Introduction to Political Theory

(Marvins-Underground-K-12) #1

scarcity situation that we will be able to determine the correct distribution of
resources. Gerald Cohen is unusual amongst Marxists in his engagement with liberal
(libertarian) thinkers such as Rawls and Nozick. What makes his argument
interesting is that he attacks liberals on what they believe to be their strongest
ground: freedom.

Cohen contra Nozick

Cohen does not deny that capitalism gives people freedom to buy and sell labour,
but he argues that defenders of capitalism make the illegitimate claim that their
society is comprehensively free: they falsely equate ‘capitalism’ with the ‘free society’.
Cohen maintains that liberals – both left wing (egalitarian) and right wing
(libertarian) – are wrong. Capitalism does not guarantee the maximum amount of
freedom possible. He argues that a moralised definition of freedom is used – the
validity of private property rights is taken for granted, such that freedom comes to
be defined in terms of private property, and any infringement of it is a reduction
of freedom. Cohen provides an example to illustrate his point: Mr Morgan owns
a yacht. You want to sail it for one day, returning it without any damage done to
it. If you take it you will be violating Mr Morgan’s rights, but which situation
creates more freedom, Mr Morgan’s exclusive use of the boat, or your one-day use
combined with his 364-days-a-year use (Cohen, 1979: 11–12)?
Cohen argues that for one dayMr Morgan is prevented from using his yacht
and is forced not to use it – his freedom has indeed been restricted. But Mr Morgan’s
private property rights prevent you from using the yacht for 365 daysin the year,
and force you not to use it (Cohen, 1979: 12). Capitalism – the exercise of private
property rights – is a complex system of freedom and unfreedom. One could, of
course, maintain that the difference between Mr Morgan’s use of the yacht and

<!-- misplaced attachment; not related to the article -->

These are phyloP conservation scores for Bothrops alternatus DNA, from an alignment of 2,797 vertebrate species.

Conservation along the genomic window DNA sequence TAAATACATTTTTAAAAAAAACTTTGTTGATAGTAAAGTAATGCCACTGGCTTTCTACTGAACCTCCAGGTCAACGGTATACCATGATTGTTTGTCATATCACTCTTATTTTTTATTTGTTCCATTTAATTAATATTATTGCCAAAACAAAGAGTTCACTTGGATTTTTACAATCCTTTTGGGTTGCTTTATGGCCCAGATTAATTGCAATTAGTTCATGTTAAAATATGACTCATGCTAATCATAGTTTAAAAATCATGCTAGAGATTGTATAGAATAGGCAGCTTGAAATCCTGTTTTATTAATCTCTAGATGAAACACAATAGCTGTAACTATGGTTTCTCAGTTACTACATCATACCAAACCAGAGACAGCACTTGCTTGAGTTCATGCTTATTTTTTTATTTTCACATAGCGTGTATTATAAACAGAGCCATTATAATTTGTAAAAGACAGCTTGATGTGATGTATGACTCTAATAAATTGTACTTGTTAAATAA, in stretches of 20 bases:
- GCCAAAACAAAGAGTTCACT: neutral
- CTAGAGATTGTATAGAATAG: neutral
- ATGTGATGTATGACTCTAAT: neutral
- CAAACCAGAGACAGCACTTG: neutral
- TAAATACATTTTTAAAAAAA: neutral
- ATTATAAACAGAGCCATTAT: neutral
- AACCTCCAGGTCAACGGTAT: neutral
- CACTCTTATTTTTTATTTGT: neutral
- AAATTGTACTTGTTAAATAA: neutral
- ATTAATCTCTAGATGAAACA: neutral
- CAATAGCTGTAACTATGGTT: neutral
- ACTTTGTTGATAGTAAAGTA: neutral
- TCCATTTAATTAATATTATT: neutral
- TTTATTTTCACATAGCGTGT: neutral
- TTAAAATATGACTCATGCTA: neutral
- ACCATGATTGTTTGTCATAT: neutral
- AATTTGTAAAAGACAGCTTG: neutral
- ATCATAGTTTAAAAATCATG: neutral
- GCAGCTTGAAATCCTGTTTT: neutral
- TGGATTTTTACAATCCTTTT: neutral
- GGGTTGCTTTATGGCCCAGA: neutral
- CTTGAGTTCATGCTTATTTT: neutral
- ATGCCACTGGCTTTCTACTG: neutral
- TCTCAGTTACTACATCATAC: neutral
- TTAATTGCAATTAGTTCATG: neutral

your use of the yacht is precisely that it is hisyacht; but then we need to justify
Mr Morgan’s acquisition of the yacht – to say Mr Morgan ought to own the yacht
because he does own the yacht is a circular argument.
A more restricted defence of capitalism is then discussed by Cohen: capitalists
do not maintain that their preferred economic system promotes freedom in general,
but merely economic freedom. So Mr Morgan’s property rights do not restrict your
economic freedom, and a capitalist society is better able than any alternative to
maximise economicfreedom (Cohen, 1979: 14). To grasp Cohen’s response we
need to refer back to the important distinction made earlier between use value and
exchange value:

(a) If economic freedom is defined as the freedom to usegoods and services then
it restricts freedom whenever it grants it – Mr Morgan’s freedom to use his
yacht correlates directly to your unfreedom to use it.
(b) If economic freedom is the freedom to buy and sell – that is, exchange products

  • then this looks better for capitalists, but it is an extremely restricted definition
    of economic freedom.
    Is there then an alternative to capitalism and – crucially – one that increases
    freedom? Cohen gives a ‘homespun’ example. Persons A and B are neighbours and
    each owns a set of household implements, such as a lawnmower, saws, paintbrushes

Chapter 4 Justice 91
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